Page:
Six of the eight sources of ebāḥīya listed by Ḡazālī are reproduced, in a somewhat different order, by the Hanbalite jurist Ebn al-Jawzī (d. 592/1200) in his Talbīs Eblīs (pp. 411-18). Since there is no reason to assume that Ebn al-Jawzī knew Persian, this may indicate that Ḡazālī’s treatise had been translated into Arabic, or that its contents had been incorporated into an Arabic work accessible to Ebn al-Jawzī. While Ḡazālī does not name any pseudo-Sufi group or individual guilty of antinomianism, Ebn al-Jawzī mentions a certain Moḥammad b. Ṭāher al-Maqdesī as exemplifying the trend (pp. 185-86). In his brief evocation of the Ebāḥīya, Hojvīrī (d. 464/1071) mentions (pp. 164, 334) the Fāresīān, the followers of a certain Fāres who claimed falsely to be a disciple of Ḥallāj.
In general, however, it appears that the pseudo-Sufi antinomians represented a tendency rather than a coherent school; it is in this sense that ʿAbd-al-Karīm Samʿānī (d. 562/1166) denounces as exemplifying ebāḥīya all who deny resurrection and disregard sexual prohibitions (Ketāb al-ansāb, GMS XX, f. 15b).
A writer as late as ʿAbd-al-Raḥmān Jāmī (d. 898/1492) defined the Ebāḥīya as a people who sought unjustifiably to assimilate themselves with the Sufis (motašabbeh-e mobṭel be īšān) while completely lacking “the adornment of their beliefs and states” (Nafaḥāt al-ons, pp. 9-10). Gradually, however, the term ebāḥīya came to lose its particular resonance, becoming virtually interchangeable with ḥolūlīya (in-carnationism), bāṭenīya (extreme esotericism), and zandaqa (heresy) in a series of epithets that were affixed to heterodox movements of all stripes.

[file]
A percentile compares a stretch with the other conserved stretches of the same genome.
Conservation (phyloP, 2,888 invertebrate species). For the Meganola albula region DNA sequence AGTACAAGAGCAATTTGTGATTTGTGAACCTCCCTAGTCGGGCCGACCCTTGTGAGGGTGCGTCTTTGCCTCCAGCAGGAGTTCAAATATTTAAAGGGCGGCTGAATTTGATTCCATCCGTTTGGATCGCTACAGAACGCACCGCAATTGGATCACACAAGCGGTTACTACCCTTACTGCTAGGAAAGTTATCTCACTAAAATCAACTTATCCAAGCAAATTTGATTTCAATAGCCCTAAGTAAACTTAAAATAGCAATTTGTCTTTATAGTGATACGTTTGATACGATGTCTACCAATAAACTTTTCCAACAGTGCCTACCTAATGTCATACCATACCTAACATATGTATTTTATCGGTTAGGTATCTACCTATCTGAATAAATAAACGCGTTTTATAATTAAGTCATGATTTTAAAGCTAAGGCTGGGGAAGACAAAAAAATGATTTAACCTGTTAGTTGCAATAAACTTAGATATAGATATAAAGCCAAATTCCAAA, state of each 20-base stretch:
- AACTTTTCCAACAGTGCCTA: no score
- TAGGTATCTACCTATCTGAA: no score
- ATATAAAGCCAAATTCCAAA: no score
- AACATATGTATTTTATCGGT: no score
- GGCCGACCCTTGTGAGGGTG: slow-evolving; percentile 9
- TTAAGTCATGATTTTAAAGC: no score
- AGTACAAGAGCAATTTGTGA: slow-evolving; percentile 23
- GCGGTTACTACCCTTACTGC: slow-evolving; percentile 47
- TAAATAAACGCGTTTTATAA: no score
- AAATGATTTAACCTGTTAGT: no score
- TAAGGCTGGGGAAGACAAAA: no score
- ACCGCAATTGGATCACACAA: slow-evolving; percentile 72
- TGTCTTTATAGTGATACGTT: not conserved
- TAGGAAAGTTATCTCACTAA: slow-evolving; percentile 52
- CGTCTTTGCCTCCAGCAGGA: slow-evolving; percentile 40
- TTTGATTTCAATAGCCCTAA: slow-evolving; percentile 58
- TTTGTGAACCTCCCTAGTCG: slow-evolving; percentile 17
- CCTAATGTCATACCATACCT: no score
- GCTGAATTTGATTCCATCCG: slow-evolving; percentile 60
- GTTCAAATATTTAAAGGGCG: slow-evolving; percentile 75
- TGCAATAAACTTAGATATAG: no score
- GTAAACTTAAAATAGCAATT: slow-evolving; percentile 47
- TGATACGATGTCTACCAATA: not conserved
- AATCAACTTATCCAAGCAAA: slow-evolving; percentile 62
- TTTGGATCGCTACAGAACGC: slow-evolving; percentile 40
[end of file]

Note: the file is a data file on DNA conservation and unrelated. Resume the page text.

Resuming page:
It may finally be noted that historians of Mughal India described as Ebāḥatīya a Tantric sect of Hinduism, found especially in Orissa (I. H. Qureshi, “Ibāḥatīya,” EI ² III, p. 663).
Bibliography: (For cited works not given in detail, see “Short References.”)
Hojvīrī, Kašf al-maḥjūb, ed. V. A. Žukovskii, Leningrad, 1926.
ʿAbd-al-Rahmān Jāmī, Nafaḥāt al-ons, ed. M. ʿĀbedī, Tehran, 1370 Š./1991.